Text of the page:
Is Purely Digital Modeling The Future for the Car Industry?

One of the problems with working with styling clay is that it is not an easy material to ‘read’ unless you are used to the flat appearance of a model. For people in the automotive design industry clay is simply a means of communicating or evaluating a form, it is a language that they understand; whilst those for whom the medium is new or ‘foreign’ it is a dull shape that is undecipherable.

Some help is at hand for those people, a thin flexible plastic sheet, Dynoc, which is almost like a sheet of paint, can be carefully stretched over the model to give the impression of a painted vehicle. Dynoc enables the designer to observe and develop and gain control of reflections on the surface, a lengthy but extremely satisfying process.

The career opportunities offered by becoming a clay sculptor are often overlooked or not understood by teachers at secondary schools. The chance to be so closely involved in the design process — and a good modeler — can play a large part in developing a successful automobile design and can be very rewarding.

It is a troubling fact that many design colleges no longer consider clay work to be an essential part of the development of a design student, believing that everything can be done using CAD.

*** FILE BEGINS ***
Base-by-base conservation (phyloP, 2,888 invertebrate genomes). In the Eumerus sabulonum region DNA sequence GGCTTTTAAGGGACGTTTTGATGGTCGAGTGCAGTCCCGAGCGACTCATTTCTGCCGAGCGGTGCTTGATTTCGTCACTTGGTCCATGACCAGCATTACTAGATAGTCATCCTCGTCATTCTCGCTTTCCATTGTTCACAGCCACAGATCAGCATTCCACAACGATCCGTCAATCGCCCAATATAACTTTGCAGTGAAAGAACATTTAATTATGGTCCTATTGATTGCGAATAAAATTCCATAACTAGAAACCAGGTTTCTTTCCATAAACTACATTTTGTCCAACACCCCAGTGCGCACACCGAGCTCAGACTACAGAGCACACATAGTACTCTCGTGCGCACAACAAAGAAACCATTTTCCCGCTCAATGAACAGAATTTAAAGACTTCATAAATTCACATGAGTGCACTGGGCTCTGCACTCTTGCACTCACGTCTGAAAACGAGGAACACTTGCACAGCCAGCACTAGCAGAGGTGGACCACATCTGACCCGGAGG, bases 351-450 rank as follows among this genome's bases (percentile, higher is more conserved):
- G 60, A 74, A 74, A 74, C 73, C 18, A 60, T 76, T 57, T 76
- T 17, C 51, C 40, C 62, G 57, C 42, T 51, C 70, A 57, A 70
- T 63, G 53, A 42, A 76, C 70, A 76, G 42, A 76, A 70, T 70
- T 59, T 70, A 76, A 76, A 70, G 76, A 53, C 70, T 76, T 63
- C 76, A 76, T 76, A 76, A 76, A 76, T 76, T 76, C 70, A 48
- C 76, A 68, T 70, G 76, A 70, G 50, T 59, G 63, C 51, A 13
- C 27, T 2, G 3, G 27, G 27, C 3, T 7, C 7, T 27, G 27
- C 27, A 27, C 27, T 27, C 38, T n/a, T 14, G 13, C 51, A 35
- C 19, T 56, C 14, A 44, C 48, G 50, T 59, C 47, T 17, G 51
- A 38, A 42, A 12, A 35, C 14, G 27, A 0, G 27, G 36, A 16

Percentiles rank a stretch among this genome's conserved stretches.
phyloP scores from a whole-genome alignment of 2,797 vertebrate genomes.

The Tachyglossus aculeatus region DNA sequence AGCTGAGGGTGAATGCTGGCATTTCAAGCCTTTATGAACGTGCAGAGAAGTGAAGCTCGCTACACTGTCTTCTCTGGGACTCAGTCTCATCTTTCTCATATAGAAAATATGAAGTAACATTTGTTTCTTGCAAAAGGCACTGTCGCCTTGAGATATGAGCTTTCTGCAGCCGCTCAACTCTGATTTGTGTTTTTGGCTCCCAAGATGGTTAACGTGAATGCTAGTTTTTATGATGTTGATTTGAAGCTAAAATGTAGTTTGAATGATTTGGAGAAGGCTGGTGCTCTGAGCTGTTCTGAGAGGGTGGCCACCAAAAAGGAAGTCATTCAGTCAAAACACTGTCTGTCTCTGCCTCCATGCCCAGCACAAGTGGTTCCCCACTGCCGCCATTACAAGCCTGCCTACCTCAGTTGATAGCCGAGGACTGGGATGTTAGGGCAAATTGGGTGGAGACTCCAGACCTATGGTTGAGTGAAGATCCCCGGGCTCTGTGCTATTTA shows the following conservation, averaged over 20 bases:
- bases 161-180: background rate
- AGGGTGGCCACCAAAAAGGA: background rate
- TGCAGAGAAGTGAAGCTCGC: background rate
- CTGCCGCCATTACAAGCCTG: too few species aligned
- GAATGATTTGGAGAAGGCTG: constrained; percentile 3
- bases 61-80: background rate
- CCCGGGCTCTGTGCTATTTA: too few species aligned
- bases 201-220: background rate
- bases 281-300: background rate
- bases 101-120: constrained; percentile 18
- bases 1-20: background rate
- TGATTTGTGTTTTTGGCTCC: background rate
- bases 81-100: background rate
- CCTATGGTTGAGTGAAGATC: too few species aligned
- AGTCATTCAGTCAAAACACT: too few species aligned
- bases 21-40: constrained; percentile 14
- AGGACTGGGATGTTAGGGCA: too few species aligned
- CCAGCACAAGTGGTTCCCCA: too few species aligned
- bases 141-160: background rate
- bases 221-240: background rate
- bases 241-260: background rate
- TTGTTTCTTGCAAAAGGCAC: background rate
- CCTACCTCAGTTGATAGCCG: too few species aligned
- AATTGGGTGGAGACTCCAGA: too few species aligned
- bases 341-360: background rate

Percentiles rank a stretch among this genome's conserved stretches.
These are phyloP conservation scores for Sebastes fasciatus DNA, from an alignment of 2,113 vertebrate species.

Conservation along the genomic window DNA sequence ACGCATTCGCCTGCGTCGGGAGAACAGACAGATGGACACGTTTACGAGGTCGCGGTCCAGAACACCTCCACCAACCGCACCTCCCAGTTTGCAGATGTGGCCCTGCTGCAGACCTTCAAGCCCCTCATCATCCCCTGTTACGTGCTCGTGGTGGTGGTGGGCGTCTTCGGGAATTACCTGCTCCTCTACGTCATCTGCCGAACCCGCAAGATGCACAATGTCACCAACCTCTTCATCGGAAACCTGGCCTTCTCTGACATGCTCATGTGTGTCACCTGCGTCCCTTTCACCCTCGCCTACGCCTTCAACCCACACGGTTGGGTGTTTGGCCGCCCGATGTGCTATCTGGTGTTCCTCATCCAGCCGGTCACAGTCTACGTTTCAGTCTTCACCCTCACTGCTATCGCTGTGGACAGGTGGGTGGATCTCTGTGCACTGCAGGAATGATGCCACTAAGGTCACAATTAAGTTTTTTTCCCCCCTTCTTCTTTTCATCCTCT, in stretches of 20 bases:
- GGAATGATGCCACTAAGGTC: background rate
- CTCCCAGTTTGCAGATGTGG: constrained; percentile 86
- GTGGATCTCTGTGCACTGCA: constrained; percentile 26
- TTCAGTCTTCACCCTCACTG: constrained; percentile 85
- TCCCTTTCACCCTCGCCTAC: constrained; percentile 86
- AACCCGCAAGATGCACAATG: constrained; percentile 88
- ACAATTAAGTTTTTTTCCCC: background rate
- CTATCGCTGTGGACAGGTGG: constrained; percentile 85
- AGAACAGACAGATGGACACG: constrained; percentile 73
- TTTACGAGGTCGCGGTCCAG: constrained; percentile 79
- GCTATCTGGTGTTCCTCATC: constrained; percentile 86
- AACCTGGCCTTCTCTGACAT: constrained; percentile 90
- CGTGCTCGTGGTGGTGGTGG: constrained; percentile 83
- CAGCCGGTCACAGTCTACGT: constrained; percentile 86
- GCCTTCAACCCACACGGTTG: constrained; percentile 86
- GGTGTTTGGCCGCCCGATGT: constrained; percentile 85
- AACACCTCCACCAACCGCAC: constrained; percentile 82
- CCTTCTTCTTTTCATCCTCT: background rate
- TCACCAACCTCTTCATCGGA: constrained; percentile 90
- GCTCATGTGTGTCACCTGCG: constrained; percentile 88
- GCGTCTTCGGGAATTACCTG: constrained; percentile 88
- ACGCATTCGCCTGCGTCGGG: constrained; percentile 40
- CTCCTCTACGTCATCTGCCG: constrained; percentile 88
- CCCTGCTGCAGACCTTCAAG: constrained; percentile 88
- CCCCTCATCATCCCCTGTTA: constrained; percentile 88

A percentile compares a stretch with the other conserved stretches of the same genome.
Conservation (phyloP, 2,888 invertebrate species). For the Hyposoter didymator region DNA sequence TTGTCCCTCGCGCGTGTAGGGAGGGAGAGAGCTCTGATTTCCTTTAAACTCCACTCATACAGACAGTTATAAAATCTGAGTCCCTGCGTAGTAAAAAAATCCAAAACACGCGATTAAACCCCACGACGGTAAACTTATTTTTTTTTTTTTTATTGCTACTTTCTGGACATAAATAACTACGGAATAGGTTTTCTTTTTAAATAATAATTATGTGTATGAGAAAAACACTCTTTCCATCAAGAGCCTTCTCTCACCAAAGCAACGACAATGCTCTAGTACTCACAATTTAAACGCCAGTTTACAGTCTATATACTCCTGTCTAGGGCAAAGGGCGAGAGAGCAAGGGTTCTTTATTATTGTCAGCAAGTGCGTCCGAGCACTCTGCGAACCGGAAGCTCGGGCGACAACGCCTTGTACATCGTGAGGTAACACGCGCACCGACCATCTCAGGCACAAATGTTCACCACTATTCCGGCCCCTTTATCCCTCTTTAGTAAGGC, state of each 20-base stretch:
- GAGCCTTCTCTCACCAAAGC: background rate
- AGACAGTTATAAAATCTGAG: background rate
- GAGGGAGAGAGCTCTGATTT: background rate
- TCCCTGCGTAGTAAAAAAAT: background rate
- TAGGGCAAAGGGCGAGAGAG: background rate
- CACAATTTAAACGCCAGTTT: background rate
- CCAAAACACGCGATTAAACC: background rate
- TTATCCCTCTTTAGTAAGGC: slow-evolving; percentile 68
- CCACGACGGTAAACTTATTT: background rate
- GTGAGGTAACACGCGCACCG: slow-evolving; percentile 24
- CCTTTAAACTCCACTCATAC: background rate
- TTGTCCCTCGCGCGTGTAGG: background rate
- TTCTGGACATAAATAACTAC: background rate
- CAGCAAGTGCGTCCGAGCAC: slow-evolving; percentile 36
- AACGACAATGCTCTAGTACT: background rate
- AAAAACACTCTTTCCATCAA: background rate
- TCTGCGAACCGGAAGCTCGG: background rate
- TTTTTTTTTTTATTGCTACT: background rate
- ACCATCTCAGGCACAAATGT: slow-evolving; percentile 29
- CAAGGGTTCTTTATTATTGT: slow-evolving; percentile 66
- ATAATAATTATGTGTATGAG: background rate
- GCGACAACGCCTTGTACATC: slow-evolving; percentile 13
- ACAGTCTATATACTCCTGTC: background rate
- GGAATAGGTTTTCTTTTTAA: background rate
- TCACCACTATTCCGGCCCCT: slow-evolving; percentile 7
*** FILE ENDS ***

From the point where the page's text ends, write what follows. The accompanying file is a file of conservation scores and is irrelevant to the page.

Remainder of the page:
There needs to be a proper, affordable training course for young people who love the idea of being part of the creative process but perhaps cannot afford the very high student fees being asked by design colleges. Such a course would have to have a design element as part of the curriculum so that the students would have the opportunity to understand the complete design process.

It is important to remember that the computer, whilst being a useful tool, is just a box filled with wires, plastic and sand; there are no ideas inside that enclosure. They are in the designer’s head and in the sculptor’s hands.

About Peter Stevens
Peter Stevens is a world-renowned vehicle designer and former Visiting Professor of Vehicle Design at the Royal College of Art in London. Over the course of his career, he’s been chief designer at Lotus Cars, McLaren and Lamborghini and design director for MG, Mahindra and Mahindra and Rivian Automotive. He’s also worked as a design consultant for Prodrive, BMW, Williams and Toyota. You can catch up with his antics on his Facebook page and his new website.


Founded in 2012, Form Trends tirelessly covers the automotive design industry in all corners of the globe to bring you exclusive content about cars, design, and the people behind the products.

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